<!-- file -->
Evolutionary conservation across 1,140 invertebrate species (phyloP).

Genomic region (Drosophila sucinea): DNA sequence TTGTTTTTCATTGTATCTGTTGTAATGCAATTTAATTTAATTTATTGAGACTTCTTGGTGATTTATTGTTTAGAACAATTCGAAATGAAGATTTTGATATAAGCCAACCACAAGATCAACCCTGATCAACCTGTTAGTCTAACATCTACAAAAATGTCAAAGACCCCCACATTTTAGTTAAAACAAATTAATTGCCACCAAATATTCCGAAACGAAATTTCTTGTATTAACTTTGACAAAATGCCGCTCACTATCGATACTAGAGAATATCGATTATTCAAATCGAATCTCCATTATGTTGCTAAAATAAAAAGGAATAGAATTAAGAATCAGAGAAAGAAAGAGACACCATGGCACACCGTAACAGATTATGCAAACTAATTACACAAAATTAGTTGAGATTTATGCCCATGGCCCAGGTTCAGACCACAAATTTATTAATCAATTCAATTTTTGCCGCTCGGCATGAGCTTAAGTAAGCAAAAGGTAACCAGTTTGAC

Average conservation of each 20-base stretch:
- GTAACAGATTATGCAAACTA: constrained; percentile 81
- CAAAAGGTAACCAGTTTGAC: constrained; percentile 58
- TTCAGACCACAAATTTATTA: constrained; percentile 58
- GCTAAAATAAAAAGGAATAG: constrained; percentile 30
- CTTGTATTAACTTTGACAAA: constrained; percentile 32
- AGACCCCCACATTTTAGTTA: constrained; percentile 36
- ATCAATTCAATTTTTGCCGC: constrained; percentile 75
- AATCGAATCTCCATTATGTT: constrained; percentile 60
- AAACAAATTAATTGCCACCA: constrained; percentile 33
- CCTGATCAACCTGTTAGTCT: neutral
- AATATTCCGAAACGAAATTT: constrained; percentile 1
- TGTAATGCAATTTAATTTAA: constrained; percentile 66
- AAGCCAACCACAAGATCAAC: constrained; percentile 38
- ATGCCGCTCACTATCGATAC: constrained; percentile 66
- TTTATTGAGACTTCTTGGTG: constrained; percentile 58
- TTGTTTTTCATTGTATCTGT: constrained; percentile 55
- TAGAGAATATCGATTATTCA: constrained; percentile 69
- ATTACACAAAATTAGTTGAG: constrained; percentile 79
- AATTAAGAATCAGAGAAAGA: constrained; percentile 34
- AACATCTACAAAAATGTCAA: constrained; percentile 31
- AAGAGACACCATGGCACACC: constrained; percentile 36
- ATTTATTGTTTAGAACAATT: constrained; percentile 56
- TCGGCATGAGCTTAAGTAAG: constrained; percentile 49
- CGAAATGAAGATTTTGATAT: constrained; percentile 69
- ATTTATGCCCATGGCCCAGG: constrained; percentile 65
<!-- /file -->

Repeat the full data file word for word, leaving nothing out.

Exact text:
Evolutionary conservation across 1,140 invertebrate species (phyloP).

Genomic region (Drosophila sucinea): DNA sequence TTGTTTTTCATTGTATCTGTTGTAATGCAATTTAATTTAATTTATTGAGACTTCTTGGTGATTTATTGTTTAGAACAATTCGAAATGAAGATTTTGATATAAGCCAACCACAAGATCAACCCTGATCAACCTGTTAGTCTAACATCTACAAAAATGTCAAAGACCCCCACATTTTAGTTAAAACAAATTAATTGCCACCAAATATTCCGAAACGAAATTTCTTGTATTAACTTTGACAAAATGCCGCTCACTATCGATACTAGAGAATATCGATTATTCAAATCGAATCTCCATTATGTTGCTAAAATAAAAAGGAATAGAATTAAGAATCAGAGAAAGAAAGAGACACCATGGCACACCGTAACAGATTATGCAAACTAATTACACAAAATTAGTTGAGATTTATGCCCATGGCCCAGGTTCAGACCACAAATTTATTAATCAATTCAATTTTTGCCGCTCGGCATGAGCTTAAGTAAGCAAAAGGTAACCAGTTTGAC

Average conservation of each 20-base stretch:
- GTAACAGATTATGCAAACTA: constrained; percentile 81
- CAAAAGGTAACCAGTTTGAC: constrained; percentile 58
- TTCAGACCACAAATTTATTA: constrained; percentile 58
- GCTAAAATAAAAAGGAATAG: constrained; percentile 30
- CTTGTATTAACTTTGACAAA: constrained; percentile 32
- AGACCCCCACATTTTAGTTA: constrained; percentile 36
- ATCAATTCAATTTTTGCCGC: constrained; percentile 75
- AATCGAATCTCCATTATGTT: constrained; percentile 60
- AAACAAATTAATTGCCACCA: constrained; percentile 33
- CCTGATCAACCTGTTAGTCT: neutral
- AATATTCCGAAACGAAATTT: constrained; percentile 1
- TGTAATGCAATTTAATTTAA: constrained; percentile 66
- AAGCCAACCACAAGATCAAC: constrained; percentile 38
- ATGCCGCTCACTATCGATAC: constrained; percentile 66
- TTTATTGAGACTTCTTGGTG: constrained; percentile 58
- TTGTTTTTCATTGTATCTGT: constrained; percentile 55
- TAGAGAATATCGATTATTCA: constrained; percentile 69
- ATTACACAAAATTAGTTGAG: constrained; percentile 79
- AATTAAGAATCAGAGAAAGA: constrained; percentile 34
- AACATCTACAAAAATGTCAA: constrained; percentile 31
- AAGAGACACCATGGCACACC: constrained; percentile 36
- ATTTATTGTTTAGAACAATT: constrained; percentile 56
- TCGGCATGAGCTTAAGTAAG: constrained; percentile 49
- CGAAATGAAGATTTTGATAT: constrained; percentile 69
- ATTTATGCCCATGGCCCAGG: constrained; percentile 65